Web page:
When we made the initial decision to close the building, we had no idea how long the situation would last.
With the recent murders of people of color and the injustice our friends in the black community have had to endure all of their lives, lends to the feelings of outrage. This on top of a global pandemic and subsequent lock down, disruption to our economic well being and the social unrest in our community. We are faced with the question: How can these events happen in a country that was founded on basic principles that all are created equal and are given the right to life, liberty and the pursuit of happiness?
We take this time to celebrate Joyce’s life, to embrace the pain we all feel at her departure, and we mourn her death, a void which will never be filled.
It sounds like a lot is happening in a period of 8-weeks at our synagogue. The fact is that a lot happens at our synagogue.
The strategic planning committee has spent the past eight months surveying the congregation and identifying strategic initiatives to work on over the next five, ten and even fifteen years. We identified and discussed trends in religion and particularly Jewish religious life and gathered input from our congregation on what is important to them.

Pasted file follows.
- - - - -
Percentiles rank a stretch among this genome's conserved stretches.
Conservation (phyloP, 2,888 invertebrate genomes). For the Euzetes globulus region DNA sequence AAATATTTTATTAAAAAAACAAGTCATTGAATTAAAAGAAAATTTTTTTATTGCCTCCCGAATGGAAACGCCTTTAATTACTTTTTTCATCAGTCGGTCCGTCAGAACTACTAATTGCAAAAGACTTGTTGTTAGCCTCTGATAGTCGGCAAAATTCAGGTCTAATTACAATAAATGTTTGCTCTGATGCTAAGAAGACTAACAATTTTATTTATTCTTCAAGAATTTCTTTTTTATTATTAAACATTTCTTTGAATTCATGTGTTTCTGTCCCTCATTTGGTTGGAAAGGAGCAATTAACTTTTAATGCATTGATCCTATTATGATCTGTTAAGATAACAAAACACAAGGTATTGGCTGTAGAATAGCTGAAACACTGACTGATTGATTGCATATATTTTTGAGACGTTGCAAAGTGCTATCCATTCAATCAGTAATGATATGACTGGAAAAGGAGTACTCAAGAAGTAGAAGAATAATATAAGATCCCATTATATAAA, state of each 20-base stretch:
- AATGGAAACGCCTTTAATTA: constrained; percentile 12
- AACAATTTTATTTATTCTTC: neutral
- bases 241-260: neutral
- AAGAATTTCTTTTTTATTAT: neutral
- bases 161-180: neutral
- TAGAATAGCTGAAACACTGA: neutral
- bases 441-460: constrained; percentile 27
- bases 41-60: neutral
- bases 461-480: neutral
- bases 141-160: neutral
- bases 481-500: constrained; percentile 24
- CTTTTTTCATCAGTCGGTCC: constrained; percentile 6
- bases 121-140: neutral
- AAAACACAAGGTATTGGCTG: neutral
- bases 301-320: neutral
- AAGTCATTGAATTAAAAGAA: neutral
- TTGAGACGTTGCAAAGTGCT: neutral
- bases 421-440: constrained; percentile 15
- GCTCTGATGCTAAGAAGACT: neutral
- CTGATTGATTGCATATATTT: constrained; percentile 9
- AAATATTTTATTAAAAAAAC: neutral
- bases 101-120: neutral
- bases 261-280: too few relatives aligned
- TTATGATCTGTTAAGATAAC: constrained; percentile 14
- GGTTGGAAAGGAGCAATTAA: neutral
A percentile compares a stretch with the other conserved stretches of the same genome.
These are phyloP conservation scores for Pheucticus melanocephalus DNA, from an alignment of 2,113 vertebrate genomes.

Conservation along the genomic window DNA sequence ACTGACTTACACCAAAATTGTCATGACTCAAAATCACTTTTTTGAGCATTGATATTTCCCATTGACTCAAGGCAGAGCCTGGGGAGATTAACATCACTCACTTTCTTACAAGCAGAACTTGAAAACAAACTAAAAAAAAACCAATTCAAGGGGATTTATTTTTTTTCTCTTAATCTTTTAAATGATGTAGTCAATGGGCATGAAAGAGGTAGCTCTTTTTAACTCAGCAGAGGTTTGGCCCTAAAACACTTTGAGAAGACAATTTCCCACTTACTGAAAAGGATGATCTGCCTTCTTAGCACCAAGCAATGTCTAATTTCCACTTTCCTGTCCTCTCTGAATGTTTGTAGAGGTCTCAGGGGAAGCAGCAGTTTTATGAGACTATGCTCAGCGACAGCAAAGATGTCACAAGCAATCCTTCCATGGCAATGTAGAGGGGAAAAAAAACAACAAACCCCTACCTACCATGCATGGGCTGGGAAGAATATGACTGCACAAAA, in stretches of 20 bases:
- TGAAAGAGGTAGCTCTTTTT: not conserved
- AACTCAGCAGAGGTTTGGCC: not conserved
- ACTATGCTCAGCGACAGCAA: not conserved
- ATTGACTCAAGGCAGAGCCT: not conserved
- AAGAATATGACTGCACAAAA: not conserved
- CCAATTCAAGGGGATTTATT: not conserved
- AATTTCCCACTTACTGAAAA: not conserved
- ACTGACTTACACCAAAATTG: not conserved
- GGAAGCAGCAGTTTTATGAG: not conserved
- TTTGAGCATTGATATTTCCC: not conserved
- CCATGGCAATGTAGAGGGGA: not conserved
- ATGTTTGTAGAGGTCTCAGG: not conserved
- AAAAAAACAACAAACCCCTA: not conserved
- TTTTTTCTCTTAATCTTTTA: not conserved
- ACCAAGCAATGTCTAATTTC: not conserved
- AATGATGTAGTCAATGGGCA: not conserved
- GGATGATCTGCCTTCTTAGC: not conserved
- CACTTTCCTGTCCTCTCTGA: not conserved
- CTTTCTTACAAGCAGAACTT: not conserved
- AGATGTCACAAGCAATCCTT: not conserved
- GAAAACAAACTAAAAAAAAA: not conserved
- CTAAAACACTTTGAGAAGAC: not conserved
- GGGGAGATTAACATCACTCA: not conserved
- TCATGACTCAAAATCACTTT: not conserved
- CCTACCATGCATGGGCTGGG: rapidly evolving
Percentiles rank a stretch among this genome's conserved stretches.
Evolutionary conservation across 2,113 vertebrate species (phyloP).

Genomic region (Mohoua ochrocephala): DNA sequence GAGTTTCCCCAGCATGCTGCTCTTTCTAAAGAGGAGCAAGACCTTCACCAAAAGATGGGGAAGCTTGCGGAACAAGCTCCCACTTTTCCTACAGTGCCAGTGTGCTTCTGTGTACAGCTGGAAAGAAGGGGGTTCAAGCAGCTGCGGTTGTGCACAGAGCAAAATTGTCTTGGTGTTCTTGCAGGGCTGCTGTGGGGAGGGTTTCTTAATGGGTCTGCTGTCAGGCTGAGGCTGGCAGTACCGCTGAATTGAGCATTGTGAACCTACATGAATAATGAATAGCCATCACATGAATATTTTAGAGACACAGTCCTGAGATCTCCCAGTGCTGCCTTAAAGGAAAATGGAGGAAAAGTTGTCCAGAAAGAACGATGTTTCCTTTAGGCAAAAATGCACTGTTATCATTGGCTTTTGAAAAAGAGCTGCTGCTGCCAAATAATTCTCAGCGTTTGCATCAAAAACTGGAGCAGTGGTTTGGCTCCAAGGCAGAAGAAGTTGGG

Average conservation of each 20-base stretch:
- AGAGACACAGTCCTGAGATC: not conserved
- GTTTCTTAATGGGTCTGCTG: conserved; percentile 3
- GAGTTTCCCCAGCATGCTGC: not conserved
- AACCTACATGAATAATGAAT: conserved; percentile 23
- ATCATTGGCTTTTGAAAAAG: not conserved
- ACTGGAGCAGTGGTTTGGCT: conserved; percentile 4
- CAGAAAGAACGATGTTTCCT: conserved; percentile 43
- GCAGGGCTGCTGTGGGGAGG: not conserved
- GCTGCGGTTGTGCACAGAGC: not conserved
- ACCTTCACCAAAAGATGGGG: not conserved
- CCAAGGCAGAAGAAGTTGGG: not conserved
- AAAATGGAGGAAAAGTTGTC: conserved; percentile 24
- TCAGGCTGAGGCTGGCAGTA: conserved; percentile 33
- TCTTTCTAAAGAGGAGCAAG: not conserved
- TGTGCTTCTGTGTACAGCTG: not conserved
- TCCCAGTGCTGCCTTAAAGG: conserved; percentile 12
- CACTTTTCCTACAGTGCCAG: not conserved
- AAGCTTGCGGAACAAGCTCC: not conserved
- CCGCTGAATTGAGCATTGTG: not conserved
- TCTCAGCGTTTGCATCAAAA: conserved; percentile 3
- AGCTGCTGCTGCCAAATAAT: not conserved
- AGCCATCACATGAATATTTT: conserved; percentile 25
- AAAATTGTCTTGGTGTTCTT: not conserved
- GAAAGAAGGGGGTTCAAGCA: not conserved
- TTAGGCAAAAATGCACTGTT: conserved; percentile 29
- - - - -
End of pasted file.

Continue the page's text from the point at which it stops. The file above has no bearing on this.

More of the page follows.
One of Etz Chaim’s own, Audrey Honig, was recently chosen as a Rosh Eidah, unit head, at OSRUI. Audrey is the daughter of Rob and Lisa Honig and is a junior at Kalamazoo College in Kalamazoo, MI. We are so proud of her and her many accomplishments! I asked Audrey to tell us about her love for all things OSRUI.
There is an old story of five people in a boat. None of them like each other that much, so they mostly keep to themselves. Everyone is happy to allow the other to do their own thing. One day, the person in the corner begins to hack at the wood in the bottom of the boat. At first, everyone is fine with this. However, it’s not long before a small leak appears. The people say that the person in the corner should stop what they’re doing. The person in the corner argues that they’re doing their own thing and it doesn’t matter. The people respond, “When your actions affect all of us, it’s not just your thing.”
Is there such a thing as Jewish Spirituality? What does it mean? It is not uncommon to hear someone say, “I am spiritual, but not religious.” However, what does that really mean. Come and explore with Rabbi Cosnowsky, the origins of spirituality in Judaism and how Jewish spiritual practice can become a part of your daily life. This program is sponsored by the Etz Chaim Foundation as part of their Sunday morning programs..
Rabbi Cosnowsky will be on sabbatical from February 4 to March 4, 2020. This will be her first sabbatical after serving our congregation for the
past 14 ½ years. Please read her column for the instructions on how communication will be handled for the month she is away.
I began writing this column on Thanksgiving Day for the January 2020, newsletter. Later today, most of our family will be able to gather for dinner. My wife and I have talked to our children who live out of state. We may not be physically in one place; we can be emotionally connected.